The smoke clears

Lord Rennard

When I first came to the Lords (1999) the library was inaccessible for me because it was very heavy smoking area.  Some of the dining areas were also unpleasant and dominated by cigar smoke.  I remember Charles Kennedy coming to an afternoon tea in the Peers Dining Room that I hosted for all of us involved in his diary planning team.  Charles was told off by the waiters as he arrived smoking a cigarette and taking off his jacket (it was July).   He removed the cigarette and was apologising for smoking when they explained that he was certainly allowed to smoke, but not to take off his jacket.

Times have changed and most peers like the vast majority of the public (according to polls) appreciate the freedom to be in a smoke free environment.  On Monday we debated the Government’s timetable for implementing the ban on point of sale tobacco advertising.  The law banning tobacco advertising was actually passed as a private member’s bill put forward by my noble friend Lord Clement-Jones.    The 2008 Health Act proposed further measures to prevent the advertising of cigarettes at ‘point of sale’ eg with the chocolates, crisps and drinks that children see at their newsagents or on the way out of supermarkets.  The coalition’s tobacco control plan allows shops a little more time to spend the few hundred quid changing displays and looks towards consideration of ‘plain paper packaging’ as is being introduced in Australia to make the products even less glamorous.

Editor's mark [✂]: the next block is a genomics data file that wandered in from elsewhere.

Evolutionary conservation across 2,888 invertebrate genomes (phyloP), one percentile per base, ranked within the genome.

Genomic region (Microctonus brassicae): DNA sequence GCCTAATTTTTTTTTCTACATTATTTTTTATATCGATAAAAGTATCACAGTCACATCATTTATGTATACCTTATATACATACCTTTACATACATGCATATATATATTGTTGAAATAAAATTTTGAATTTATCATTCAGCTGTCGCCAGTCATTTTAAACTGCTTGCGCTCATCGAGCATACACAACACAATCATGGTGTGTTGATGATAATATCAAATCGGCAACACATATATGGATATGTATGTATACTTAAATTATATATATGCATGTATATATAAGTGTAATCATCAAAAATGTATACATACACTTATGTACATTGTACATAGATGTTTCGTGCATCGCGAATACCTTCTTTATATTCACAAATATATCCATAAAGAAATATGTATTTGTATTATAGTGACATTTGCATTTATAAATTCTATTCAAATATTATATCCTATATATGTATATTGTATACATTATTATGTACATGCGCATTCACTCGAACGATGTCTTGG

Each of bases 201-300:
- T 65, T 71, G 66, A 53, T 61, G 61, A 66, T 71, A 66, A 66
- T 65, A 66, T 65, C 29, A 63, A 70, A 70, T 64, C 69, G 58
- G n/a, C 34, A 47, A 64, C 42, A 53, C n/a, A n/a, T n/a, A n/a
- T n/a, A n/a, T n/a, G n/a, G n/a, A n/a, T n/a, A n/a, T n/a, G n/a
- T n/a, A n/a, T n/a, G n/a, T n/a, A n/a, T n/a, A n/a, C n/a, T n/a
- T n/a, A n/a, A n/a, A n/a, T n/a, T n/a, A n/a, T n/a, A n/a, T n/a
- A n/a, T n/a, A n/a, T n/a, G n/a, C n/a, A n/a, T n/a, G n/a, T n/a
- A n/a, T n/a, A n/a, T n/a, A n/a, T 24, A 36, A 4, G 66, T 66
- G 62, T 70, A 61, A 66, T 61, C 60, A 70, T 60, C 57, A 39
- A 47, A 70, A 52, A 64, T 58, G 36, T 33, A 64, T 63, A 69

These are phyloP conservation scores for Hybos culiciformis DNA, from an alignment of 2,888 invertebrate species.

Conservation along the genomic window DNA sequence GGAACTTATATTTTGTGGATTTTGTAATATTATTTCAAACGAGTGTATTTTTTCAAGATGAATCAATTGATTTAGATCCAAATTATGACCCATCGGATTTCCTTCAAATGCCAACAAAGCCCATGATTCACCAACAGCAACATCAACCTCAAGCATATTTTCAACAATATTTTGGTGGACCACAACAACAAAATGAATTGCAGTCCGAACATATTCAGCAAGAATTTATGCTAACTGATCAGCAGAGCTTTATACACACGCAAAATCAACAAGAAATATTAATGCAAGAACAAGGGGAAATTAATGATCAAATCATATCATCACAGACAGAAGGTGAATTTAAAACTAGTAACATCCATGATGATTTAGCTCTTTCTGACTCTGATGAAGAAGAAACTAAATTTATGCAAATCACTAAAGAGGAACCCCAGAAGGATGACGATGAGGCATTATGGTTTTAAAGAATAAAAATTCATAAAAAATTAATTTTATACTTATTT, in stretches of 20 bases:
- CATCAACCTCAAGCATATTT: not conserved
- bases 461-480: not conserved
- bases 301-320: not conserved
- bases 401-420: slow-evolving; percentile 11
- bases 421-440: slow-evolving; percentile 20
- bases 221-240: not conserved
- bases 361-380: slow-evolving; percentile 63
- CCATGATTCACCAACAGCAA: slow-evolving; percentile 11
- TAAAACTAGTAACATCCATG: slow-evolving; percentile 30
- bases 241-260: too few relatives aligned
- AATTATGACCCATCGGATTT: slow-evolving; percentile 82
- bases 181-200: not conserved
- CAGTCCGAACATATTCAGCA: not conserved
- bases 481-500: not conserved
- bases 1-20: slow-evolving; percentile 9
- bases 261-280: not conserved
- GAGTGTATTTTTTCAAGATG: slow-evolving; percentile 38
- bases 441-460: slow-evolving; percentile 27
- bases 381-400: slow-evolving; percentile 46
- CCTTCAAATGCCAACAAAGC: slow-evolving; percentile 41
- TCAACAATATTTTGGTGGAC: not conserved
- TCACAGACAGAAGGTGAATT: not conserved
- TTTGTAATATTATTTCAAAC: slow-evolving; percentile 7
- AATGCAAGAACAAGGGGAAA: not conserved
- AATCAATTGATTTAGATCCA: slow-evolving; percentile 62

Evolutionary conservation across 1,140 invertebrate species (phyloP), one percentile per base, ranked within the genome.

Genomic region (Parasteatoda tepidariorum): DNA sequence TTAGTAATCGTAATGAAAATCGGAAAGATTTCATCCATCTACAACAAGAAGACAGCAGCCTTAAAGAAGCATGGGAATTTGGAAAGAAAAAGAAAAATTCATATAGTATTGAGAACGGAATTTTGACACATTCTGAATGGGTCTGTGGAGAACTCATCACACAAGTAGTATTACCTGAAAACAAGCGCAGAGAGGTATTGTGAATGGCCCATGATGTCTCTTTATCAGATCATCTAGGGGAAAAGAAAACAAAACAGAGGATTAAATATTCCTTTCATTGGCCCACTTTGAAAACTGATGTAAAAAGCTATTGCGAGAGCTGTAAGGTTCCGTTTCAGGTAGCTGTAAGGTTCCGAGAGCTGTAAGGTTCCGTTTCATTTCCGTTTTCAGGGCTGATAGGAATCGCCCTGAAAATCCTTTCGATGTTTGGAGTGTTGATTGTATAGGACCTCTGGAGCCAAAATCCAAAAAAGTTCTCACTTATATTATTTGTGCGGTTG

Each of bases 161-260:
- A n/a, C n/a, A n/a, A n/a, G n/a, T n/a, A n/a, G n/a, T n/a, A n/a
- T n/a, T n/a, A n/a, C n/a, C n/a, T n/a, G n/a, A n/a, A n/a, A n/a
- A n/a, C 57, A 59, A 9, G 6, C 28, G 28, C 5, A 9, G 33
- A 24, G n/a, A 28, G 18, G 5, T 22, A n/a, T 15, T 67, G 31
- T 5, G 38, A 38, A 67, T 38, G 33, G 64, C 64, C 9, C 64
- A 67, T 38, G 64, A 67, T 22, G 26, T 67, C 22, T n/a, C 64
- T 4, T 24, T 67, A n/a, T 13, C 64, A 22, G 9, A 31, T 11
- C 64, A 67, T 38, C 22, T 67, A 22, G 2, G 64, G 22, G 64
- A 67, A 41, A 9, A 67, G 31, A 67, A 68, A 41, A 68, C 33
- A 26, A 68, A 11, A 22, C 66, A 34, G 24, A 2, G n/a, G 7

On Monday we debated ‘a motion of regret’ from Baroness Thornton who would have liked the ban on point of sale advertising to be introduced more quickly.  Lord Faulkner of Worcester and Baroness Tyler were amongst those who spoke most effectively in favour of controlling tobacco promotion.  The Minister Earl Howe was certainly on the side of those of us who don’t want to see anyone, especially young people,  encouraged to smoke and who want to help those who have given up – or are trying to give up. 

My contribution to Monday’s debate is here and more of the personal reasons for opposing promotion of tobacco when I supported Tim Clement-Jones’s Bill is here.

7 comments for “The smoke clears

  1. Twm O'r Nant
    15/07/2011 at 11:31 am

    Charles Kennedy is an enthusiast isn’t he!?

    If he weren’t Scotch he wouldn’t be anything.
    One of the excellent personalities of the UK parliament, to whom always my complements, although my own brew is limited to strong demijohn Cider and plum wine production.

  2. Chris K
    15/07/2011 at 12:12 pm

    You can’t get much more of a ‘public’ building than Parliament. It is quite right that no-one there should feel unable to go about their lawful business because of someone elses smokey habit.

    In a privately owned establishment like a pub or bar, however, that argument completely falls down. If I want to let someone smoke in my property then I should be completely at liberty to do so. If by doing so I alienate other customers as a result then that is my look out and no-one elses.

    As for plain packaging I must say I’m not convinced at all. It’s patronising people for no obvious benefit. The deciding factor against is the removal of branding, which is effectively the removal of a company’s intellectual property and identity. Wrong.